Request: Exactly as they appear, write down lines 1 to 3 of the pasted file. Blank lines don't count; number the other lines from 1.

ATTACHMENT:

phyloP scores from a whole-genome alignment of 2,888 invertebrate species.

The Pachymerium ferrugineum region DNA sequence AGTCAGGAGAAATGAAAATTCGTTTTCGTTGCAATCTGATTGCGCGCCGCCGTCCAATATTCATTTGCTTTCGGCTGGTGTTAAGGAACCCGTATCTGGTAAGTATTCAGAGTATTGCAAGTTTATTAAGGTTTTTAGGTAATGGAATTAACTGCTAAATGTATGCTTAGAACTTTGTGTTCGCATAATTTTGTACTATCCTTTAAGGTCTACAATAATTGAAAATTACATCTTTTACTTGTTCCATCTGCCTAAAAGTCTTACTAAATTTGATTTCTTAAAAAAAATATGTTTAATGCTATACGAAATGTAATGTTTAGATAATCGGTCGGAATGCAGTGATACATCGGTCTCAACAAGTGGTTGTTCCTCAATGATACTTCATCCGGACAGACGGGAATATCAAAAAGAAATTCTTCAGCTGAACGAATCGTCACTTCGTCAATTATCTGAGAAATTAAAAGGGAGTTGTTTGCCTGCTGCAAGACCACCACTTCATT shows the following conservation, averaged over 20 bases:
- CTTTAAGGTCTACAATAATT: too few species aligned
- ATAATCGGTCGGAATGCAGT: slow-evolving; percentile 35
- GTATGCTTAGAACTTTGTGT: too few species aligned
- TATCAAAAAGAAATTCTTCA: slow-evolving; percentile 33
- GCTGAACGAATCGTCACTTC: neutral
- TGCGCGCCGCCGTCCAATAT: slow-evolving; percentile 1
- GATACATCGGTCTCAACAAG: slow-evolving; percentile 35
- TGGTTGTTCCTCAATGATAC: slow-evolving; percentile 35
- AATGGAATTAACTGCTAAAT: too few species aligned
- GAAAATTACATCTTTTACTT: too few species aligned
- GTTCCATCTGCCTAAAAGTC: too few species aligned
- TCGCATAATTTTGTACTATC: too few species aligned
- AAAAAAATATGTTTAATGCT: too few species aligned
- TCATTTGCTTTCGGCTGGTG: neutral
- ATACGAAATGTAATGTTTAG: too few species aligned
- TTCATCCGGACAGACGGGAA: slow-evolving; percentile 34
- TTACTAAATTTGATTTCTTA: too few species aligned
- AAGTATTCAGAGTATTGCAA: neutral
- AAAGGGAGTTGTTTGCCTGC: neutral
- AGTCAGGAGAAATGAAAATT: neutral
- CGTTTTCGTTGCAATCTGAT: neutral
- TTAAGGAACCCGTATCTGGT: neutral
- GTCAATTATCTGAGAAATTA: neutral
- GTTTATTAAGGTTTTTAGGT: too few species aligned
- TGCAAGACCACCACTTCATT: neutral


phyloP scores from a whole-genome alignment of 2,888 invertebrate species.

The Pachymerium ferrugineum region DNA sequence AGTCAGGAGAAATGAAAATTCGTTTTCGTTGCAATCTGATTGCGCGCCGCCGTCCAATATTCATTTGCTTTCGGCTGGTGTTAAGGAACCCGTATCTGGTAAGTATTCAGAGTATTGCAAGTTTATTAAGGTTTTTAGGTAATGGAATTAACTGCTAAATGTATGCTTAGAACTTTGTGTTCGCATAATTTTGTACTATCCTTTAAGGTCTACAATAATTGAAAATTACATCTTTTACTTGTTCCATCTGCCTAAAAGTCTTACTAAATTTGATTTCTTAAAAAAAATATGTTTAATGCTATACGAAATGTAATGTTTAGATAATCGGTCGGAATGCAGTGATACATCGGTCTCAACAAGTGGTTGTTCCTCAATGATACTTCATCCGGACAGACGGGAATATCAAAAAGAAATTCTTCAGCTGAACGAATCGTCACTTCGTCAATTATCTGAGAAATTAAAAGGGAGTTGTTTGCCTGCTGCAAGACCACCACTTCATT shows the following conservation, averaged over 20 bases:
- CTTTAAGGTCTACAATAATT: too few species aligned